Corel Linux poised to challenge desktop rivalsIt's obvious that Linux, the "operating system that could", is well suited for server-based tasks. In larger outfits Linux is also viable as a mid-tier platform, and is equally qualified to tackle server functions at smaller agencies or in a departmental setting.
But for all its reliability and strong adoption rate to date, Linux can afford to mature and grow in new directions. Among other things, Linux will need to gain additional power to successfully take on the tasks associated with back-end servers. Likewise, it needs some added usability features to increase its appeal to end users.
Current Linux distributions from companies such as Red Hat, Caldera Systems and SuSE can most certainly be run on the desktop. However, the installation procedures and software that is bundled with those Linux distributions often can be confusing to the average end user.
The folks at Corel are preparing to move ahead of the pack with their forthcoming release of Corel Linux, available in Australia from February 7 but pricing has not been announced. During tests of the Preview 1 version of Corel Linux, we found the operating system and application bundle appealing on several fronts.
Corel has neatly solved a problem that has stymied the growth of Linux on the desktop -- namely, installation. You can install Corel Linux via bootable CD-ROM or floppy disk and then install it across the network. In testing all of those installation types, the desktop machine was up and running in less than 30 minutes. The process is simple and does not require adjusting graphics adapter settings or other geeky parameters.
When it comes to the Corel Linux desktop interface, you might say the folks at Corel have 'Window-ised' it. If you didn't know better, you'd think you were running Microsoft Windows. Corel Linux offers File Manager, which is much like Windows Explorer. You can use File Manager to drag and drop files between your local and network drives, access World Wide Web pages, minus using a Web browser, and access FTP services as needed.
We especially liked how well the test Corel Linux desktops fitted in with a mixed network configuration. We could graphically access the Solaris, AS/400 and Windows NT servers using Corel Linux. And, as with the Windows event viewer, we could use the Corel Linux Event Viewer to see what was going on under the covers on the desktop.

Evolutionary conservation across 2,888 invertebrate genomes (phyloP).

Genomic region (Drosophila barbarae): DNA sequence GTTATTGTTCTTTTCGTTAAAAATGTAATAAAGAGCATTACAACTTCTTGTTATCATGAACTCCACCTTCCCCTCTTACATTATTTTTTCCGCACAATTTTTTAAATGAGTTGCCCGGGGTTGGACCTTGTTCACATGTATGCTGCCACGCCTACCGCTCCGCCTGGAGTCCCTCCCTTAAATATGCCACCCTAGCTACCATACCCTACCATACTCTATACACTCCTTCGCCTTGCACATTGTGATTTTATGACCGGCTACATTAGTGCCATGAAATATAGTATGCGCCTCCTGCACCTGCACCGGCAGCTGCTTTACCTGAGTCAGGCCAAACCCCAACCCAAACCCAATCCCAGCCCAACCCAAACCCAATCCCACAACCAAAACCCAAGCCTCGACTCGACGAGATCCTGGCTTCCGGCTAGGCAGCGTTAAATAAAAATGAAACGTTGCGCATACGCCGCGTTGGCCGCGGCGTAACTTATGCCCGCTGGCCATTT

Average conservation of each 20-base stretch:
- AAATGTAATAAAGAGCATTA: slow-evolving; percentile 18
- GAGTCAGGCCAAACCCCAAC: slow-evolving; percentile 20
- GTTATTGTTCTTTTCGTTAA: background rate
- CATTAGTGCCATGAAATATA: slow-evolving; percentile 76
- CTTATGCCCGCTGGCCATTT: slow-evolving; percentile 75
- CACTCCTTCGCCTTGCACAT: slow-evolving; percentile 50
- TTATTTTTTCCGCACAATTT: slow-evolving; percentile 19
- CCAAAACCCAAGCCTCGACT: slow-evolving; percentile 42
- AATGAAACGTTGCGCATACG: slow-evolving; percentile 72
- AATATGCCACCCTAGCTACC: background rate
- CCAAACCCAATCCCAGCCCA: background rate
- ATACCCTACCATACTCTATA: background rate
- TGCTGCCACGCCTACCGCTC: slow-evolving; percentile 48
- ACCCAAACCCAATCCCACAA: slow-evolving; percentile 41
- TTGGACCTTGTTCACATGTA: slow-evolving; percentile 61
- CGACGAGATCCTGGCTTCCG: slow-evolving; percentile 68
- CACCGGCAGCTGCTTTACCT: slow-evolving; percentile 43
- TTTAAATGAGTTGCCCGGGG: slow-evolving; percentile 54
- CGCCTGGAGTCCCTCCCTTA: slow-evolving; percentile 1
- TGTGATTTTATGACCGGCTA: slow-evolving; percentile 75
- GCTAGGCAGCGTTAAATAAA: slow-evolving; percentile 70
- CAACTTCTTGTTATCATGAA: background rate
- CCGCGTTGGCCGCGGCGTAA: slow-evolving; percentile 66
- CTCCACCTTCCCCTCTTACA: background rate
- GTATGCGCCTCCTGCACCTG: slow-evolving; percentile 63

Corel Linux's Control Center is easy to use and is much like the Windows Control Panel. And you can add other applications to your desktops by using the Corel Linux Package Manager, which is much the same as the Windows add/remove programs option. Several applications come with Corel Linux that will fit the bill for many end users. The company includes its WordPerfect 8, Netscape Communications' browser, e-mail, graphics applications and more. We were able to easily add Sun Microsystems' StarOffice. The company expects to add several of its applications to the Corel Linux bundle while partnering with other third parties to increase the number of available end-user applications.
Some company officials have indicated that they will offer both free and fee-based support options once the product ships. Corel Linux has resolved many of the issues that have kept Linux from being widely adopted on the desktop, and will certainly be a viable alternative to the higher-priced Windows platform. If you're seeking end-user computing cost reductions without losing out on functionality, you should definitely take Corel Linux out for a spin.
Maggie Biggs evaluates enterprise technologies and has more than 15 years IT experience